We’re pleased to announce that we will be hand crafting for your pleasure a new special beer especially for the Leicester Beer Festival, which runs from Wednesday 9th March through to Saturday 12th March, and will be held at the Charotar Patidar Samaj Hall.
The festival theme this year celebrates ’75 Years of the Jet Age’, and we’re pleased to confirm that our beer will be named ‘Sir Frank Whitt’Ale’, in honour of Air Commodore Sir Frank Whittle who is credited with single-handedly inventing the turbojet engine.
At 4.2%, this turbo powered golden amber ale will be light, fruity, and refreshing, and will be perfect to ease you into the festival and send you soaring into the night sky. We can also confirm that we’ll be using a new variety of hop which we’re excited about, and the beer will be brewed next week.
Sir Frank was born not too far away in Earlsdon, Coventry in 1907, and passed his RAF examination with a high mark in 1923. However, he only lasted two days as he failed his medical due to his small chest measurement and the fact that he was only five foot tall. He failed again 6 months later but undeterred, he applied again under an assumed name and having built up his physique finally passed his medical and started his three year training course as an aircraft mechanic.
At the age of 21 Whittle graduated from the Royal Air Force College and was commissioned as a Pilot Officer. He ranked second in his class in academics, won the Andy Fellowes Memorial Prize for Aeronautical Sciences for his thesis, and was described as an “exceptional to above average” pilot. While still a cadet he wrote a thesis contending that planes would need to fly at high altitudes, where air resistance is much lower, in order to achieve long ranges and high speeds.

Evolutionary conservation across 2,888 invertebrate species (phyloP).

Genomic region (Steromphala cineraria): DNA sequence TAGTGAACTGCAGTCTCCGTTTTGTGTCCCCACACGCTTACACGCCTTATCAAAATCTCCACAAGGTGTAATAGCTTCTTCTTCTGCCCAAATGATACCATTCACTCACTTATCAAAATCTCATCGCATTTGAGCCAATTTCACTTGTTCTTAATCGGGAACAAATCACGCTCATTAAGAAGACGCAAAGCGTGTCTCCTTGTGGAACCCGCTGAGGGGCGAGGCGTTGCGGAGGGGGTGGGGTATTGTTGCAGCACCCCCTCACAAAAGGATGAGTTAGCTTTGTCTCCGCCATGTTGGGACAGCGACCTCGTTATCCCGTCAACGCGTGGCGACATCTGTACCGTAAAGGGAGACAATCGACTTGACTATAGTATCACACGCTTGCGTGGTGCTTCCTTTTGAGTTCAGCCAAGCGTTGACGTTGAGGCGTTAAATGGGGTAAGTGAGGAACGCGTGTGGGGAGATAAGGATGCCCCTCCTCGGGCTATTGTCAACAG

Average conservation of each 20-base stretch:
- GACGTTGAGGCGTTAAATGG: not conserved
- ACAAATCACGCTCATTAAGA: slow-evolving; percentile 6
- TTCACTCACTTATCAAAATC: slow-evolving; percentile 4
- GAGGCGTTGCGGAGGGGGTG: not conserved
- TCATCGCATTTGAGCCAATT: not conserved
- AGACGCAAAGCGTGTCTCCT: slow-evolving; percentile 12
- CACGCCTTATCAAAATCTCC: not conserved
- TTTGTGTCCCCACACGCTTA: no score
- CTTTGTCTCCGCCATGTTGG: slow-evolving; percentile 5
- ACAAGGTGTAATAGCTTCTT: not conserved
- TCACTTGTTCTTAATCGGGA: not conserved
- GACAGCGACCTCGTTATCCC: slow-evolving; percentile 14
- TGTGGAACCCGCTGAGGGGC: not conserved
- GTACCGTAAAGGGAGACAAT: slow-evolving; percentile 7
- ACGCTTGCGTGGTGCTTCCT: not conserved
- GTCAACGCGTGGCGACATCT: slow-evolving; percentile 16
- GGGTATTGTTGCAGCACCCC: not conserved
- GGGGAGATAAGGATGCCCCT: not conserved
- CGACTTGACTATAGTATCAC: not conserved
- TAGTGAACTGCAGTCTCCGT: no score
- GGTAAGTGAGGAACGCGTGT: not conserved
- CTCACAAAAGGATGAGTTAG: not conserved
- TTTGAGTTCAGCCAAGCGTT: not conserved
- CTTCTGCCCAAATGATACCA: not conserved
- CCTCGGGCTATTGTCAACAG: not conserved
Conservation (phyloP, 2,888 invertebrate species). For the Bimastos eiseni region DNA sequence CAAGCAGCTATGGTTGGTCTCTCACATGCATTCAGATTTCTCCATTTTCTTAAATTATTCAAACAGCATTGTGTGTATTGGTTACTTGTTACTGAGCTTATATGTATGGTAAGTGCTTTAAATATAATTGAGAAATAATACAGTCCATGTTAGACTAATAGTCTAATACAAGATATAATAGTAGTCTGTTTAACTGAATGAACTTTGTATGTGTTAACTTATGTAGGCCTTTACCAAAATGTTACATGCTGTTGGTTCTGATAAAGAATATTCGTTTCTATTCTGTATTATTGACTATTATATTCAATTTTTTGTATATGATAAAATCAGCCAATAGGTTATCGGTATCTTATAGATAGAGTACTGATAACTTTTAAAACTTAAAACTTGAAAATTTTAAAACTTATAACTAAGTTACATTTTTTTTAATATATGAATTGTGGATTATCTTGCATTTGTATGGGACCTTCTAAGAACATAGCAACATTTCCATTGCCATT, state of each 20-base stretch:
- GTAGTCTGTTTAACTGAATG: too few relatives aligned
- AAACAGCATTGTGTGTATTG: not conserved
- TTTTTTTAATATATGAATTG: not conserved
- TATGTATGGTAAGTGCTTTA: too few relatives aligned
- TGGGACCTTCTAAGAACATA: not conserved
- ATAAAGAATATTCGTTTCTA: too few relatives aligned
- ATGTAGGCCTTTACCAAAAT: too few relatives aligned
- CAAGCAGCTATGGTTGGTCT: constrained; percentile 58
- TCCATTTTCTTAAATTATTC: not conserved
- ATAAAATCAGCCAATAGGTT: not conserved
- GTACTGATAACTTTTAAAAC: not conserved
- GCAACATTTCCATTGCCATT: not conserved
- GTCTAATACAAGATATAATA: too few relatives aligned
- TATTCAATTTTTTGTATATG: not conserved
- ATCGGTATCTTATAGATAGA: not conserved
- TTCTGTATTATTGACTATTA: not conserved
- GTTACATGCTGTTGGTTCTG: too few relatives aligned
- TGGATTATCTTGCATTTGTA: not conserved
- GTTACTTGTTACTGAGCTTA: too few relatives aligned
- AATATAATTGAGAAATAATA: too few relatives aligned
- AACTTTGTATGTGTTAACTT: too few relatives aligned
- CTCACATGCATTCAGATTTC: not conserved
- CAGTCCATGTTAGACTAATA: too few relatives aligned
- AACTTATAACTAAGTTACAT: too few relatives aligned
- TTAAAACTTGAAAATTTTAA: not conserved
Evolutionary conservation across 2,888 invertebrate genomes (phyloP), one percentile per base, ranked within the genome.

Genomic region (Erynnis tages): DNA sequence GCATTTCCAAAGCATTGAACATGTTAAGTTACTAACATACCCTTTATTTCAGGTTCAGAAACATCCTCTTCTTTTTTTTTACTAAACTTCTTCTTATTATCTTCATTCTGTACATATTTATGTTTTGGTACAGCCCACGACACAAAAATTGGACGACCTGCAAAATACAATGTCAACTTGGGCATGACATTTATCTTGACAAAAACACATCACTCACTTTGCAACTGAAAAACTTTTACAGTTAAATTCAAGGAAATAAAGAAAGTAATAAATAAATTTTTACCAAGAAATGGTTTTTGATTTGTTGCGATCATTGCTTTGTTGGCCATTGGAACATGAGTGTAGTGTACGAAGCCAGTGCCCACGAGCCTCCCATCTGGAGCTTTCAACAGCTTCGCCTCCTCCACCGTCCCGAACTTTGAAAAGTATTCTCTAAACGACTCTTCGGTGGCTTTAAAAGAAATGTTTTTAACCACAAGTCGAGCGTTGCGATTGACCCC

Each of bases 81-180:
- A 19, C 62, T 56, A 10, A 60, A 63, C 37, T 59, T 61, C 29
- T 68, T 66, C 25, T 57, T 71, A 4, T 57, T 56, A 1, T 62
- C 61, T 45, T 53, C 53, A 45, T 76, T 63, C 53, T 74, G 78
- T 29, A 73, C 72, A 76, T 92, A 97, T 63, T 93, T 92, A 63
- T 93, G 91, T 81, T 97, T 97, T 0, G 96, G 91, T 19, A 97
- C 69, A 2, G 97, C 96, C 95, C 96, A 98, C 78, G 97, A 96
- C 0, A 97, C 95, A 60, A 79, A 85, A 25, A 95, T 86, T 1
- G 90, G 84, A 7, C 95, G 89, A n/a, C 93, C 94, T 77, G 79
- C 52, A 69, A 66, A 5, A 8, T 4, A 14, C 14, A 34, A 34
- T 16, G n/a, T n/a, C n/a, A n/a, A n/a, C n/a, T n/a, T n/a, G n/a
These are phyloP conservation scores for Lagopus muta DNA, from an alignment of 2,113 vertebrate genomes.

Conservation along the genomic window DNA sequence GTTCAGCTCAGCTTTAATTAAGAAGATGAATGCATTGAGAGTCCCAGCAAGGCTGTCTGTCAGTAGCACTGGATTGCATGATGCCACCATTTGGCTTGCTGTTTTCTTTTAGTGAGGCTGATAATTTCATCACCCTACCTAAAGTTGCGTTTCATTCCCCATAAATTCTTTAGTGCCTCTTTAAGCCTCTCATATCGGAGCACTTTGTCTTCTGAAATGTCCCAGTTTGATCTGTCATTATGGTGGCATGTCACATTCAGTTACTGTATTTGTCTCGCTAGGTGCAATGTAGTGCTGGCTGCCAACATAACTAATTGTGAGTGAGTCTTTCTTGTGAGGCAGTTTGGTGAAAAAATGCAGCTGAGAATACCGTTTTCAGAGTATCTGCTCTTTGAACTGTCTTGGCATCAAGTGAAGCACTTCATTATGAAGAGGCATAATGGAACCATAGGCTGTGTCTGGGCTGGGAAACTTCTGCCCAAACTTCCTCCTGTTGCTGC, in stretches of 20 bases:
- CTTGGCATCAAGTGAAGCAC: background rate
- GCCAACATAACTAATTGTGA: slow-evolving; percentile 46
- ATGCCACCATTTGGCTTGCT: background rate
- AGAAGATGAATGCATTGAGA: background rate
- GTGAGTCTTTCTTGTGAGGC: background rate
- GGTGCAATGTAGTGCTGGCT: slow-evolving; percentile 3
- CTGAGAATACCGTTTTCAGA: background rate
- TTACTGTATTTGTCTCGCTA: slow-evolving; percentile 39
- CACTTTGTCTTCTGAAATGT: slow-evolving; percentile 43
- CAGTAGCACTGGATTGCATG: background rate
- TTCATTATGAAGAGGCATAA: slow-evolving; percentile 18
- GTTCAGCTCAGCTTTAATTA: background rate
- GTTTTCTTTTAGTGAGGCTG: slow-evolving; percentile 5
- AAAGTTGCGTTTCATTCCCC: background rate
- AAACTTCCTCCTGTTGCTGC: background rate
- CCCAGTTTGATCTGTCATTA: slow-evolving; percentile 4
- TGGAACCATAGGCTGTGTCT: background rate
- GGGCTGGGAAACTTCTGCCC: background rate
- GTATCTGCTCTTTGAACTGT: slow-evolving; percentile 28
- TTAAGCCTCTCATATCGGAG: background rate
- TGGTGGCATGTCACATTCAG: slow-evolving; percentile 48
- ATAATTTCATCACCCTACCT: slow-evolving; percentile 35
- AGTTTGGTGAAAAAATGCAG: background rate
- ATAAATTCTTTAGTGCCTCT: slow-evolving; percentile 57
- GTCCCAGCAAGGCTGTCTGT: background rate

During 1929 while at Central Flying School he conceived the idea of using the Gas Turbine as a means of power for producing jet thrust but the Air Ministry failed to take any action in support of the project. By 1930 he applied for a patent on the Turbo-jet engine, but in 1935 he was unable to renew his patent because of financial problems and, since the Air Ministry were not interested, his patent details were published worldwide.
In 1936 Whittle secured financial backing and, with approval from the Air Ministry, formed Power Jets Ltd. in Lutterworth and started to develop the Turbo-jet engine. He also patented the Turbo-fan and other enhancements to his original idea. Test runs were made in April 1937, at the BTH works in Rugby. This was the world’s first Turbo-jet unit and it was called the W.U. The Government immediately realised the potential of the jet engine and signed a contract for further development in 1939.
By April 1941 the new engine, now designated the W1, was ready for flight testing. By October the Americans had heard of the project and asked for the details and an engine. A Power Jets team and a W1X engine were flown to Washington to enable General Electric to examine it and begin construction. Prior to this the Rover Company in the UK had been given the secrets of the Whittle Engine by the Air Ministry in 1940, in order to prepare for mass production of the W2 Engine for the Gloster Meteor. On their failure to do so, this work was handed over by the Ministry to Rolls Royce in 1943, who successfully completed the task allotted to them. By 1944 Britain had at last a jet fighter with the Rolls Royce Welland engines designed by Frank Whittle.
Sir Frank passed away in 1996, but his achievements will never be forgotten…and we’ll drink to that.